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Perspectives on Creativity in Modern Language Learning

Perspectives on Creativity in Modern Language Learning

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Subject Perspectives on Creativity in Higher Education. Higher Education Academy October 2005: Creativity in Modern Foreign Languages Teaching and Learning.
Working paper produced with the collaboration of modern language tutors and lecturers in the UK, exploring the ways in which modern languages can be learnt and taught in a creative and innovative way.
Subject Perspectives on Creativity in Higher Education. Higher Education Academy October 2005: Creativity in Modern Foreign Languages Teaching and Learning.
Working paper produced with the collaboration of modern language tutors and lecturers in the UK, exploring the ways in which modern languages can be learnt and taught in a creative and innovative way.

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Published by: Margaret Anne Clarke on May 26, 2009
Copyright:Attribution Non-commercial


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: This paper was produced with the contributions of the following Modern Foreign Language tutors and lecturers: John Cross,University of Portsmouth, Dr Manuela Cook, ex of University of Wolverhampton, Fellow of Institute of Linguists, Dr Kathryn Crameri,University of Lancaster, Dr Steve Cushion, London MetropolitanUniversity, Dr Mark Gant, University College Chester, Dr Louise Haywood,University of Cambridge, Dr Par Kumaraswami, Heriot Watt University, DrSusana Lorenzo, University of Manchester, Elizabeth Maldonado,University of Portsmouth, Dr Ana Matos, Universidade Nova Lisboa,Lisbon, Dr Bernadette O’Rourke, Dublin City University, Dr Alison Phipps,University of Glasgow, Dr Helen Rawlings, University of Leicester, HilaryRollin, Oxford Brookes University, Dr Lesley Twomey, University of Northumbria at Newcastle, Dr Cosetta Veronese, University of Birmingham.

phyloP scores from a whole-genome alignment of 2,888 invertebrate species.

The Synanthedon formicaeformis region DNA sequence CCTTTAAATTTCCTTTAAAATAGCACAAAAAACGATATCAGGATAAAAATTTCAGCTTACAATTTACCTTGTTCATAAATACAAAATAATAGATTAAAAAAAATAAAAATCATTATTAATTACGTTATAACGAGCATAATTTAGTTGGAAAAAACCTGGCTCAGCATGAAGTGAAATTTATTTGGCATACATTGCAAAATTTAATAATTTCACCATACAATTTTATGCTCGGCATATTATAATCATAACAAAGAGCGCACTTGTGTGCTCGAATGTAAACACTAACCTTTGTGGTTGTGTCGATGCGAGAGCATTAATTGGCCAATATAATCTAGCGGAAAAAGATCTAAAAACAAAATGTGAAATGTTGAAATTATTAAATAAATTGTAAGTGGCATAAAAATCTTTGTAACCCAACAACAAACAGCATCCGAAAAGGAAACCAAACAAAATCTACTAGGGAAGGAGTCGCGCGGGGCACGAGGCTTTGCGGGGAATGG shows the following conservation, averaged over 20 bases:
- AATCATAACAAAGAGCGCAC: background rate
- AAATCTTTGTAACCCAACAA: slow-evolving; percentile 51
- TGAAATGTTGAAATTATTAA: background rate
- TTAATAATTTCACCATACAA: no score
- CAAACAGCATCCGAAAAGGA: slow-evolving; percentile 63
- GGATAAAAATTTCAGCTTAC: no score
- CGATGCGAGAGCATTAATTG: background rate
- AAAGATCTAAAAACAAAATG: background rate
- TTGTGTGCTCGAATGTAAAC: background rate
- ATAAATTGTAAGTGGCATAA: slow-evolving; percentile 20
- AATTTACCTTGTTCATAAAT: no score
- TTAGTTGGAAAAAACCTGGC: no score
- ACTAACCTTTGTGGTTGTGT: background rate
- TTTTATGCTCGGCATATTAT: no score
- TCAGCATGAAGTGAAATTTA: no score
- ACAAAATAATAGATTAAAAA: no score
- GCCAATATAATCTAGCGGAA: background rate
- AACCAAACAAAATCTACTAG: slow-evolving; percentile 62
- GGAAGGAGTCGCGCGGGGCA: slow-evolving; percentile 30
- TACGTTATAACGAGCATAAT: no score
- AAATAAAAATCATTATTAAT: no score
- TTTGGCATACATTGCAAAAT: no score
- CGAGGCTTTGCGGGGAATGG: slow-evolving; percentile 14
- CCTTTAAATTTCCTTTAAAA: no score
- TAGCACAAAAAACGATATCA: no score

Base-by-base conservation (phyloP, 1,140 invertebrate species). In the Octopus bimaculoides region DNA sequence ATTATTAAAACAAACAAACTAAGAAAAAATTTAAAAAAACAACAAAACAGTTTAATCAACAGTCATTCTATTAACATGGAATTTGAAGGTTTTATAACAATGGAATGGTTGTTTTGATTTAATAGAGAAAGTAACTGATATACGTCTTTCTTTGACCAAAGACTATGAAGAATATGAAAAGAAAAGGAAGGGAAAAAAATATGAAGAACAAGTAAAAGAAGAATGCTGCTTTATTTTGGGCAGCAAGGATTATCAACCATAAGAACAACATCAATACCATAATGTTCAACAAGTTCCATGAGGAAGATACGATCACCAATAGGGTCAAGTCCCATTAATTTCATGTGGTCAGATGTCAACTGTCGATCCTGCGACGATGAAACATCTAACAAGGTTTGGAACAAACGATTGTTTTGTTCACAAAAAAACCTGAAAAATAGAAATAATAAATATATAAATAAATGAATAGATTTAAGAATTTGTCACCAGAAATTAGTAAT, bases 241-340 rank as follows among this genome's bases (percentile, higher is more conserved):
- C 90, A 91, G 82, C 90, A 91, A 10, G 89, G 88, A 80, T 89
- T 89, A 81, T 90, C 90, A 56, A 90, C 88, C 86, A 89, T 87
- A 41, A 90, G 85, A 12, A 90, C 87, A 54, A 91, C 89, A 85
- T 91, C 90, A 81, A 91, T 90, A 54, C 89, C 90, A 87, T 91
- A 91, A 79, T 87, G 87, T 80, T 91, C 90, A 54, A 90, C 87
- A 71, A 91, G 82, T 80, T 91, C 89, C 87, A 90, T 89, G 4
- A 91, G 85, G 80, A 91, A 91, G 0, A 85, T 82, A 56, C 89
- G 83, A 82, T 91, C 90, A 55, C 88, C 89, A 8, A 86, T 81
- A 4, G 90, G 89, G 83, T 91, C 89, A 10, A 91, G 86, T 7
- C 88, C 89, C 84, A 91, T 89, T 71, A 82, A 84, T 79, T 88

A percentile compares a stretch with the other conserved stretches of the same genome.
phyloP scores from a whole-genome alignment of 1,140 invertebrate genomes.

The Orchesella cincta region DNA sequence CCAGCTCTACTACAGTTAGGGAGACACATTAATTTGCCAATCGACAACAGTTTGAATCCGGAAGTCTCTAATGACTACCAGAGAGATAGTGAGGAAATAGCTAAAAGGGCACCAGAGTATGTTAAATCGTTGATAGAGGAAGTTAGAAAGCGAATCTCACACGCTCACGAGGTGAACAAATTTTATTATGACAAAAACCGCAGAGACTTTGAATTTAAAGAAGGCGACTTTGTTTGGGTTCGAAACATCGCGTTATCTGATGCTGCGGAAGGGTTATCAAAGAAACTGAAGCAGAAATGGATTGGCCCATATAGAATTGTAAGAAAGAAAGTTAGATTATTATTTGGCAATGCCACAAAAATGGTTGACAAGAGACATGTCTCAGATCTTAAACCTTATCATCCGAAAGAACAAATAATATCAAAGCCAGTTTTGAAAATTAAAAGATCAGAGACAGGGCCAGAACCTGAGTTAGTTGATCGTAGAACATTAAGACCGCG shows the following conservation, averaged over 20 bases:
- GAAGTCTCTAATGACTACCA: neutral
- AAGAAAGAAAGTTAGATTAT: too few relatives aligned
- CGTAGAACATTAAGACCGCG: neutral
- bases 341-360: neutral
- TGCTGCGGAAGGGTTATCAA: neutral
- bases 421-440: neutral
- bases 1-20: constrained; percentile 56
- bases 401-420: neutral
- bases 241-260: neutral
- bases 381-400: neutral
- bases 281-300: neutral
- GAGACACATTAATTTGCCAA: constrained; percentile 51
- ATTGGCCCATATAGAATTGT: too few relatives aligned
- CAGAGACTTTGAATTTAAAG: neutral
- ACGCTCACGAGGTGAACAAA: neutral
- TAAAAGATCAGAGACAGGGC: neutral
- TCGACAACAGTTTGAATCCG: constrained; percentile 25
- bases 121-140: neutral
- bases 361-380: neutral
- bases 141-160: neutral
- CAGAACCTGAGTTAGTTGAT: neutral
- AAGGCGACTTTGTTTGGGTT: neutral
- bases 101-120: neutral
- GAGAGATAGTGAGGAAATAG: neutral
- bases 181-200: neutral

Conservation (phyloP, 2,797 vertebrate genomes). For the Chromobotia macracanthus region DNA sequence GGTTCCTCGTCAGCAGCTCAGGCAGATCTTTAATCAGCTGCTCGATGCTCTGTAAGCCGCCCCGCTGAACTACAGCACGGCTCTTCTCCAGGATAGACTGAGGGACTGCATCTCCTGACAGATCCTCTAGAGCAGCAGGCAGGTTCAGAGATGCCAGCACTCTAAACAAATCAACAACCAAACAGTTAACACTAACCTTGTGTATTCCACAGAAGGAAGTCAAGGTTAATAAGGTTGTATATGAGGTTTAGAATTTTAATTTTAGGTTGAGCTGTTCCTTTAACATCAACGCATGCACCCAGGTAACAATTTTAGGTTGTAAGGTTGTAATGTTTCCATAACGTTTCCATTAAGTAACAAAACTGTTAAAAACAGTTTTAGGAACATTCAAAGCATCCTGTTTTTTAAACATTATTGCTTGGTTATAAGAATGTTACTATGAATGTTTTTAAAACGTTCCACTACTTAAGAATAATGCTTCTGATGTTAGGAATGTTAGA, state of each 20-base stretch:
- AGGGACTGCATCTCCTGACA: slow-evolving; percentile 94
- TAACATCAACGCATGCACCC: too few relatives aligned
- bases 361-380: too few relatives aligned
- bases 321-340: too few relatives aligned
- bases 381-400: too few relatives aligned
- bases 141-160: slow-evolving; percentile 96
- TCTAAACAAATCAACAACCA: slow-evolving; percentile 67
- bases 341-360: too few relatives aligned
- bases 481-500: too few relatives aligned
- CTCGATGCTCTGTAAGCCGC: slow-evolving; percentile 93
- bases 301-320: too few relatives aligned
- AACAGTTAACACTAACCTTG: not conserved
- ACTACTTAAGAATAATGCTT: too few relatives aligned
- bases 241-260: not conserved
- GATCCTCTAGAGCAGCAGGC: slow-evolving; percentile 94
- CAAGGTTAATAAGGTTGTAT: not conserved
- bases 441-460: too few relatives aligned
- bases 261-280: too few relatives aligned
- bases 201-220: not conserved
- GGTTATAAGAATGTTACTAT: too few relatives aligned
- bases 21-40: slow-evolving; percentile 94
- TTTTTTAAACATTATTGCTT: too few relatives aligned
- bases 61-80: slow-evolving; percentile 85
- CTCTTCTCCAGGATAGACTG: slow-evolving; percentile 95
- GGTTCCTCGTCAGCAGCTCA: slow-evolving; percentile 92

The Higher Education Academy is trying to encourage higher educationteachers and subject communities to consider the role of creativity instudents’ learning and their experiences of learning.
Underlying thisattempt to engage higher education are the assumptions that:
Being creative is present in all disciplinary learning contexts,although we rarely use words like creativity to describe such things.
We all need to be creative (inventive/adaptive) in a world that isconstantly changing: a world that also requires us to change/adapt.
Apart from these disciplines that explicitly recognise creativity as acentral feature of their identity (like the performing arts anddesign), creativity is largely implicit in discussions about teachingand learning. However, teachers do value creativity, originality,flair and imagination in their students’ learning. Indeed, creativityas one of the hallmarks of excellence in higher education learningand performance.Underlying our project is the desire to show that